(1) eliminating all other tax obstacles hindering cross-border (business) activities and investments within the Single Market;

(2) enabling cooperation between tax authorities to exchange information and assist one another in recovering tax claims; and

(3) countering tax evasion and tax strategies that attempt to reduce liabilities by misusing rights under EU law.

Member states, in determining their own tax codes do however have to ensure that there is no “tax discrimination” between citizens and businesses of all member states. For a number of years now, individuals and companies have challenged national direct tax provisions allegedly hindering the exercise of fundamental freedoms, in particular the freedom of establishment (broadly, the right to set up and manage certain businesses under the same conditions as the Member State’s own nationals), the free movement of workers and the free movement of capital. National tax provisions of both home and host Member States have regularly been found by the European Court of Justice (ECJ) to be in breach of EU law, creating a process of “negative integration” specifying which direct tax provisions Member States should not introduce or maintain and obliging them to amend or to repeal such provisions. The ECJ has consistently stated that, although direct taxation falls within the competence of Member States, they must exercise that competence consistently with EU law. Overall ECJ case law has constrained Member States from using direct taxation to create differential treatment between domestic and comparable cross-border situations within the EU, thereby taking important steps toward creating a “level playing field” across the Single Market.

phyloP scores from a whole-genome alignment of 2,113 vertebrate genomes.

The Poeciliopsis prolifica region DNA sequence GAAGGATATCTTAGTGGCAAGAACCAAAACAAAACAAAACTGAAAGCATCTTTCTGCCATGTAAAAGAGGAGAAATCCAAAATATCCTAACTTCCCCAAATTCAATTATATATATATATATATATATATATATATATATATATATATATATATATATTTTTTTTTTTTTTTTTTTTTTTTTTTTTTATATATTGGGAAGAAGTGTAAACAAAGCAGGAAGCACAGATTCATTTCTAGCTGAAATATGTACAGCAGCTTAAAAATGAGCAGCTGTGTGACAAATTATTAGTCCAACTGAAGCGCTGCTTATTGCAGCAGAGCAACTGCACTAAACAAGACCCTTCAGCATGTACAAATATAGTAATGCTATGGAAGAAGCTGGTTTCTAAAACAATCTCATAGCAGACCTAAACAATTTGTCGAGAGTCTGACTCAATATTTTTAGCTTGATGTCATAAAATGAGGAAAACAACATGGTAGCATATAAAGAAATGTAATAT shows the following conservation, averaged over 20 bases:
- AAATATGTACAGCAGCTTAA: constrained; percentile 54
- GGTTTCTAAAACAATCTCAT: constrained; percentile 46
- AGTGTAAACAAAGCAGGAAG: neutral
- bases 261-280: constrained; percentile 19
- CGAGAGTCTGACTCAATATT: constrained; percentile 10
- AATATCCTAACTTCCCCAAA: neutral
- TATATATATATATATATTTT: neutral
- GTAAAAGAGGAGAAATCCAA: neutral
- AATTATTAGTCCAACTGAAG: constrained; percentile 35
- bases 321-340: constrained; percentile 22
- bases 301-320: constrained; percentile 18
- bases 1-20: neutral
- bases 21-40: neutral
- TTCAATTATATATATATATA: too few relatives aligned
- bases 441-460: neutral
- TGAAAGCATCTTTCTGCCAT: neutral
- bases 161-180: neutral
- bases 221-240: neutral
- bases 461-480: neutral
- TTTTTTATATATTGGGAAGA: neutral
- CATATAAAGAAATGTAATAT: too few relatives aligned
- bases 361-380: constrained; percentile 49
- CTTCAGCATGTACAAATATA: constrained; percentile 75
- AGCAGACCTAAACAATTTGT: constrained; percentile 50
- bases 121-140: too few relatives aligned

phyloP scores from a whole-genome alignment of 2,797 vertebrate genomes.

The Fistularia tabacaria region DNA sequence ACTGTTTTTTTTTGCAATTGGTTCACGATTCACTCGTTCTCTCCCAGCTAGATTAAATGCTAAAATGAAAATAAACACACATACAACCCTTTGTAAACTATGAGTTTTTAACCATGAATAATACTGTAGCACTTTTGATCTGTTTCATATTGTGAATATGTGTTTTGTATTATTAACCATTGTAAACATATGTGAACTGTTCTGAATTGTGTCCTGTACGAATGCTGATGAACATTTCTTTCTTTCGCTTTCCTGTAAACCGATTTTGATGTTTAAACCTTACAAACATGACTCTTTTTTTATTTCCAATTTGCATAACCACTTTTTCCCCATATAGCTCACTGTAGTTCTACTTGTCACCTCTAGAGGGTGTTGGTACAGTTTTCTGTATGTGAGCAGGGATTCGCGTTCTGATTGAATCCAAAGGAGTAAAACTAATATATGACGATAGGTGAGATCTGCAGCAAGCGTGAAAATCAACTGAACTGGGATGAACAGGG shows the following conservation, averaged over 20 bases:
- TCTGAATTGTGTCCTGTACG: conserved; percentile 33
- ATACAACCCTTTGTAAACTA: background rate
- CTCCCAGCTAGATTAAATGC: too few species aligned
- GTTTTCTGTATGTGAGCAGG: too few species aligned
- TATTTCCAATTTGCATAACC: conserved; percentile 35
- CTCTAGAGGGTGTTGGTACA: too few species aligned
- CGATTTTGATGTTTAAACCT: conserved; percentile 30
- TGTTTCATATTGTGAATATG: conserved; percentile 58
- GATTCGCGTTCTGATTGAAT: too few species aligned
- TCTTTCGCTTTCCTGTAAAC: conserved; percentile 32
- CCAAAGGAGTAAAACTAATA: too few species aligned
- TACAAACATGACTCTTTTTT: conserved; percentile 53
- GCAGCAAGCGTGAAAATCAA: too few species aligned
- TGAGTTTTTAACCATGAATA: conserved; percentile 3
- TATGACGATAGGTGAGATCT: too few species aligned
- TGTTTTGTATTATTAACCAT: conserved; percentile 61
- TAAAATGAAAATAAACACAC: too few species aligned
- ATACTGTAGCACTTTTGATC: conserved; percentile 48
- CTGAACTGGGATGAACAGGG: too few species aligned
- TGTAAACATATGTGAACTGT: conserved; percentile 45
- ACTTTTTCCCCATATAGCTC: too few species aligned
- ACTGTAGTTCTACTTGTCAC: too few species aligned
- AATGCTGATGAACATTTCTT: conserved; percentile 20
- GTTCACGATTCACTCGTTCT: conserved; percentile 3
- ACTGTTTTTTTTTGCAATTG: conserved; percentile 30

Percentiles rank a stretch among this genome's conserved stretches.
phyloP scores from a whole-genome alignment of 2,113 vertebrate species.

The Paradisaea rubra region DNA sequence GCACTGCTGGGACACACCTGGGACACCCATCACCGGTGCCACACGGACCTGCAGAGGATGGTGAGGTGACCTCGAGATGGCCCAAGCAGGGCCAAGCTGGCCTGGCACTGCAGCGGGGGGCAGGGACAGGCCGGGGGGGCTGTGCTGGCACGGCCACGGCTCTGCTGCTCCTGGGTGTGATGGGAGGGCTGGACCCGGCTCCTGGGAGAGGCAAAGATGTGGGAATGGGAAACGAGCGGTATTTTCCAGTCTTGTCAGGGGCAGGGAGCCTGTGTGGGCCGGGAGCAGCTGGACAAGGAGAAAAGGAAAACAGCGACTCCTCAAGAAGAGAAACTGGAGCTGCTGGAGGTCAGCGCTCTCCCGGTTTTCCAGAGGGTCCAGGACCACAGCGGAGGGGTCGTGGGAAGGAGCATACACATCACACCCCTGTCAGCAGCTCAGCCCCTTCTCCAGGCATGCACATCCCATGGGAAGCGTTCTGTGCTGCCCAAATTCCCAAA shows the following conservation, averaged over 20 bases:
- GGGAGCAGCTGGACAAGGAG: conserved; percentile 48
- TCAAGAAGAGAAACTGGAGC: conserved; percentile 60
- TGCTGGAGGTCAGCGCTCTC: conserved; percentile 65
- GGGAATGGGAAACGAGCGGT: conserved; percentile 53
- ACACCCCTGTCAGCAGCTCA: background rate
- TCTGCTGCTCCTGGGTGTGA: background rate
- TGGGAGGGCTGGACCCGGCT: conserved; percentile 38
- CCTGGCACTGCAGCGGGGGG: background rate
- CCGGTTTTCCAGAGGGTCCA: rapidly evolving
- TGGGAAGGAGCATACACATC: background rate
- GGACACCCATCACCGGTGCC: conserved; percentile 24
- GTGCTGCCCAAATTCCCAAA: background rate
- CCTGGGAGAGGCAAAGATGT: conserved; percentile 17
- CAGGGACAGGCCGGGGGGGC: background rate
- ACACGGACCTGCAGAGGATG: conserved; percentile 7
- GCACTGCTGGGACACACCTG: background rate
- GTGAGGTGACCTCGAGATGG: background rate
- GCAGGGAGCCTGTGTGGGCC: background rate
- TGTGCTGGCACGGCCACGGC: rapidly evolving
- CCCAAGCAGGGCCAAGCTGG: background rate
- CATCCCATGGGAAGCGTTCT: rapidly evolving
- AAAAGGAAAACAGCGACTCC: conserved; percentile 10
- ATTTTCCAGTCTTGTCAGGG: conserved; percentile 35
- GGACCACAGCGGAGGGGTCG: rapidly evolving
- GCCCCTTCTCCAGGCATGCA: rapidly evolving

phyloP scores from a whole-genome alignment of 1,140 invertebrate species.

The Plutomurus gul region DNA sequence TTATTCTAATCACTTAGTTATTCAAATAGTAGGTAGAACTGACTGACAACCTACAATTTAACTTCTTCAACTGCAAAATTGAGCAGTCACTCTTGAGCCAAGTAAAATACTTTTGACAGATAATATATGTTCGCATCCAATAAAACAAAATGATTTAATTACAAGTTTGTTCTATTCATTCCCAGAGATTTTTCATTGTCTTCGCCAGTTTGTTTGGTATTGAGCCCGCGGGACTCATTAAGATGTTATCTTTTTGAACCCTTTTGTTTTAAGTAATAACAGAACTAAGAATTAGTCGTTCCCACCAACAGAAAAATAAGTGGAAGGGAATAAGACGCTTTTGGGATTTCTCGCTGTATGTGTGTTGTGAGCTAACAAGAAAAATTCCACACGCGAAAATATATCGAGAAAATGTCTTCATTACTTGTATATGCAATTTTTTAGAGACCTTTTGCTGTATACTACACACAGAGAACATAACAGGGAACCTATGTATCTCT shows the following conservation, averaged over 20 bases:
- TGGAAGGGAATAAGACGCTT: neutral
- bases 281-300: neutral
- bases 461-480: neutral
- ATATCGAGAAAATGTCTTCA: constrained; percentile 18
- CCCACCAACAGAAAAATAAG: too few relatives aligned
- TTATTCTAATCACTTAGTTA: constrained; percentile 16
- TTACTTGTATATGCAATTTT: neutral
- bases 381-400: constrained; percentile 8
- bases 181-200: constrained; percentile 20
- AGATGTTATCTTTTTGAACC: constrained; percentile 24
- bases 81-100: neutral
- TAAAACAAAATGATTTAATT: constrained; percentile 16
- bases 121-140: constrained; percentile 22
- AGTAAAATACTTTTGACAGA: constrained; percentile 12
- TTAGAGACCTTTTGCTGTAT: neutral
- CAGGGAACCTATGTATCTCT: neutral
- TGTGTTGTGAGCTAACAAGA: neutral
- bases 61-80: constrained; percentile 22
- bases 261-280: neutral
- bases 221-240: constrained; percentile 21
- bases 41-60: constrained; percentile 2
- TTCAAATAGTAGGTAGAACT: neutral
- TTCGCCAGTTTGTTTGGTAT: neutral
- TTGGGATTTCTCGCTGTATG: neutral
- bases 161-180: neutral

Once outside of the EU (if that is what happens) we will, on the face of it, be freed from needing to “comply” with alignment (with the core freedoms) and the principle of equivalence and non-discrimination. However, as part of any “post Brexit” deal with the EU, it is likely that some “mirroring” of the commitments of Member States will be a condition.

Subject to that, we will almost certainly continue to offer a low tax zone – especially for businesses – as a material “attractor” to the UK. The current corporation tax rate of 19% (falling to 17% in 2020) is a great example of that.

Of course, a change of Government and a radical change in taxation policy possibly linked to a more radical redistribution philosophy may (indeed almost certainly would) militate against this continued benign state, in relation, in particular, to corporate tax rates.

An indirect result of resolving whatever resolution transpires to the interminable Brexit process will be that the Government will have a little more time to actually govern. One might expect, as a result, to see some greater consideration given to and possibly legislation relating to, some aspects of the tax and financial planning process, for example pensions and estate planning. Stranger things have happened!